Noah and the Whale

The song ‘5 Years Time’ was one of those songs that got into my head forcing me to buy an album for a band I wouldn’t normally consider. (Obviously I bought it in the sales – just in case). The album ‘Peaceful, The World Lays Me Down’ was a pleasant album of what I term ‘summer music’. Full of well written songs with a fairly jovial acoustic sound. It provided a nice distraction from my usual rock and indie diet. It seemed to fit perfectly with bright sunny days. So with Noah playing the Roundhouse, I thought that I’d give them a try. It’s quite an intimate venue and surely should suit their sound?

Support act

The night started badly. The support act that appeared to be two separate bands pushed together and it didn’t work. The two lead singers looked like they were rejects from a boy band audition while the other two members of the bands were rejected from a rock band.The lead singers had no presence and maybe I missed it, but I don’t think they even said who they were. All four played acoustic guitars and on one song, one played an accordion. The last time I saw that many acoustic guitars was at a school concert with the RE teachers playing ‘happy clappy’ music. Whoever they were, they were awful.

So then on to the main event. ‘Noah and the Whale’ entered the stage with a whole troop of supporting personnel. There hardly seemed to be enough space for them, their backing singers and brass section.

Noah and the Whale

First impressions of the gig weren’t good. The audience had slowly filled up and around half the audience appeared to be young middle-class teenagers. It hadn’t occurred to me that ‘Noah’ are more pop than indie. I had thought the audience would have been full of 20 somethings students, the kind who study philosophy and watched arty films. I’m not sure if this put me in a bad mood but the next 90 minutes will not rank amongst my memorable gigs.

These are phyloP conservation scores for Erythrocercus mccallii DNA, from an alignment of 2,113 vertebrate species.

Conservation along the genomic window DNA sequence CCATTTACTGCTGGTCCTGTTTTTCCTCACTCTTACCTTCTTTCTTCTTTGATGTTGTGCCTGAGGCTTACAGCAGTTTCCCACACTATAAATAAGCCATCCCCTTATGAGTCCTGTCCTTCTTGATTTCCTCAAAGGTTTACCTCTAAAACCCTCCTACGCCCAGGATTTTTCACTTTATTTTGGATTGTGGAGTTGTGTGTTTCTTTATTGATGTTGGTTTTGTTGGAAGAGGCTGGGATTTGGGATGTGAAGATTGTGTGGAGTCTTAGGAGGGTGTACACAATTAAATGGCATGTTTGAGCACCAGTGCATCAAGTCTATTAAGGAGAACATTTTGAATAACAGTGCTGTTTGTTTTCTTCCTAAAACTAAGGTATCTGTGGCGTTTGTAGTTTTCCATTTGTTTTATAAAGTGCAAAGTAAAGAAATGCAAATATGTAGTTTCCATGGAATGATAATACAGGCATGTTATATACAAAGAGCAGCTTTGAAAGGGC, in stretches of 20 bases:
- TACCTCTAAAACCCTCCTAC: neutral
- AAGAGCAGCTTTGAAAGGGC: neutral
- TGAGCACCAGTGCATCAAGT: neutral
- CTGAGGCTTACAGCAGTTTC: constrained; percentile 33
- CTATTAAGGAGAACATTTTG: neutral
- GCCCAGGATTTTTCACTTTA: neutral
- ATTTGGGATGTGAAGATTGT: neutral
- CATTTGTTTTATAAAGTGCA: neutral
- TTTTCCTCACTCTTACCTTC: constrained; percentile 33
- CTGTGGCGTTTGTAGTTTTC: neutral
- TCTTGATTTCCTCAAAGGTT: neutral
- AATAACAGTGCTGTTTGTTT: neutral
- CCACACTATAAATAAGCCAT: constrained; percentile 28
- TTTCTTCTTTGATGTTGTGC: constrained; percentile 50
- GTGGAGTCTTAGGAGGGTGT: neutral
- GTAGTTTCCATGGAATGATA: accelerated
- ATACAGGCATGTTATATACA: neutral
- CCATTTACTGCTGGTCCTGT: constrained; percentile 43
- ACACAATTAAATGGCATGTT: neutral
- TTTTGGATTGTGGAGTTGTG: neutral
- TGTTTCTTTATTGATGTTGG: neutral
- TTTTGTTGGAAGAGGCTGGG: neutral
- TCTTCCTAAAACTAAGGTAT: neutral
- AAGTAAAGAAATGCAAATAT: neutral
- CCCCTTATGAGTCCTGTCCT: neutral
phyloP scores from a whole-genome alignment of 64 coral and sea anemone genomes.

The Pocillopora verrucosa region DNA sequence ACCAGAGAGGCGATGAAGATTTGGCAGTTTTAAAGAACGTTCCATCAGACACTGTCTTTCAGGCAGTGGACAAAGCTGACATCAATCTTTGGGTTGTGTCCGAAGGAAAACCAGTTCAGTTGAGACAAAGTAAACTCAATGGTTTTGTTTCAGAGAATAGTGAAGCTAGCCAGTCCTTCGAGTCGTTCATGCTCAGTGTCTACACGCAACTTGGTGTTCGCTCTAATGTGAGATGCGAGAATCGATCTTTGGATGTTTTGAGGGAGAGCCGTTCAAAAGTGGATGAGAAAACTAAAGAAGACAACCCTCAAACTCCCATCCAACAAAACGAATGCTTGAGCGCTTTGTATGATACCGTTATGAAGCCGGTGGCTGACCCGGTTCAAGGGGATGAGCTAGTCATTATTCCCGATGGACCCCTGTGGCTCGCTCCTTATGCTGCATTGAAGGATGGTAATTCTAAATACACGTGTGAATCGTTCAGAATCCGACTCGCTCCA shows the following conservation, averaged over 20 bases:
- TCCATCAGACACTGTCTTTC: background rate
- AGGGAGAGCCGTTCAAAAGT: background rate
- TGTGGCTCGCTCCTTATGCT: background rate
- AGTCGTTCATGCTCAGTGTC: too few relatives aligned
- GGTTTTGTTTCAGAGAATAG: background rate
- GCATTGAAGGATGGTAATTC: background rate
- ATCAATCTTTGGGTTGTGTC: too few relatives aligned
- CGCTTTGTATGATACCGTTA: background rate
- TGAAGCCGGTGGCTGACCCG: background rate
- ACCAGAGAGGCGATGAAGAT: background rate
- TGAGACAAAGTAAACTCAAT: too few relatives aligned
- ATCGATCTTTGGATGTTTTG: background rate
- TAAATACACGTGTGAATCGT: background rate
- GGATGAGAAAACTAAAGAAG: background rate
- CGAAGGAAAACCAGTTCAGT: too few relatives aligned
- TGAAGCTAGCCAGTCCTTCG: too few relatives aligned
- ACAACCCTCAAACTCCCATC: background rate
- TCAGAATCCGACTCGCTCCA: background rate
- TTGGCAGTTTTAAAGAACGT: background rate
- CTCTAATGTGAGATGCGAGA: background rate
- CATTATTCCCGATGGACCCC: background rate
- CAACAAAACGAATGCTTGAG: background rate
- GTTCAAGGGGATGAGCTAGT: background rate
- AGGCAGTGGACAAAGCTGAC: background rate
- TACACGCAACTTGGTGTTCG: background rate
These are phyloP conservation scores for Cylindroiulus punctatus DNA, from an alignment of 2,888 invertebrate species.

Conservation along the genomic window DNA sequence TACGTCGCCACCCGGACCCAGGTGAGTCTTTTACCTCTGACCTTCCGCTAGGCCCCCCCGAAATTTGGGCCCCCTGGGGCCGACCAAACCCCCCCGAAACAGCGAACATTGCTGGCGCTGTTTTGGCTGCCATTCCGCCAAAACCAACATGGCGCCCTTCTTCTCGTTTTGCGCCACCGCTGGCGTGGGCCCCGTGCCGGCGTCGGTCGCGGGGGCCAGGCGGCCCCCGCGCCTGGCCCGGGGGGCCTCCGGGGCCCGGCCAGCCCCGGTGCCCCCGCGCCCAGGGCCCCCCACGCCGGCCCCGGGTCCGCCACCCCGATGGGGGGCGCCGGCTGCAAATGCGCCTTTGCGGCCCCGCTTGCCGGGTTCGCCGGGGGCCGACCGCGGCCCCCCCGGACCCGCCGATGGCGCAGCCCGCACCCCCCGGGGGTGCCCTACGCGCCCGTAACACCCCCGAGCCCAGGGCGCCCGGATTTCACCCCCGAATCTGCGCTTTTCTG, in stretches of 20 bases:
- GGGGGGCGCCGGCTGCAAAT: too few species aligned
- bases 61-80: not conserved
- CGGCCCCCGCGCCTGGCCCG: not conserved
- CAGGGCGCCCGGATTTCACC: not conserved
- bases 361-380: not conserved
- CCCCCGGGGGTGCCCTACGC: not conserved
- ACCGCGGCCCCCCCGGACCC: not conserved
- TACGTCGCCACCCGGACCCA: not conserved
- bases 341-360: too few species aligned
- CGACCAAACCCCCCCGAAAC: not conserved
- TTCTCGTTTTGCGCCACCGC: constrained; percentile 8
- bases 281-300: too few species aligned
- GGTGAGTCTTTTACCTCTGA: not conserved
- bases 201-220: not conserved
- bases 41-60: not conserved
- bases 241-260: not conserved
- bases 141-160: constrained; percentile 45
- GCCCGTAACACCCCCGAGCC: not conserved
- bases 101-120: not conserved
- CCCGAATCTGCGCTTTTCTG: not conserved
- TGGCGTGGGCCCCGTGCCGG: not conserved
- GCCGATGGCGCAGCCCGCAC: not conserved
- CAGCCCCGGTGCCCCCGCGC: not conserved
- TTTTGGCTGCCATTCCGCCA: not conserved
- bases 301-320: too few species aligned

The things I liked on record didn’t seem to work live, even in a smallish venue. Noah’s sound didn’t fill the Roundhouse and the distortion, especially by the bassist, unpleasant. Their new drummer, managed to spend 90 minutes gurning his way through successive songs and was very off-putting. The lead singer cam across as just very ‘wet’ with little presence.

Noah and the Whale

To be honest, I doesn’t help a band if you can hear the conversations around you and the teenagers in the audience were either sucking each others faces off, shouting ‘I love you’ to the lead singer, or talking incessantly. As a 30 something, it just made the whole experience unpleasant. I go to a gig to enjoy the music, jump around and have a good laugh with mates. I’ve never understood why people go to  a gig and then don’t listen. This audience isn’t unique. Even at the one-off Zeppelin reunion concert there was a group near me who spent most of their time talking through that gig – but Zep were so loud, you couldn’t hear them. So maybe I’m being unfair on teenagers who’ve probably never been to a gig before.

Despite all this, I think in an outdoor venue, on a sunny summer, I’m sure Noah are brilliant. I guess that’s the risk of going to watch a ‘summer’ band during the winter.

Flickr Photos

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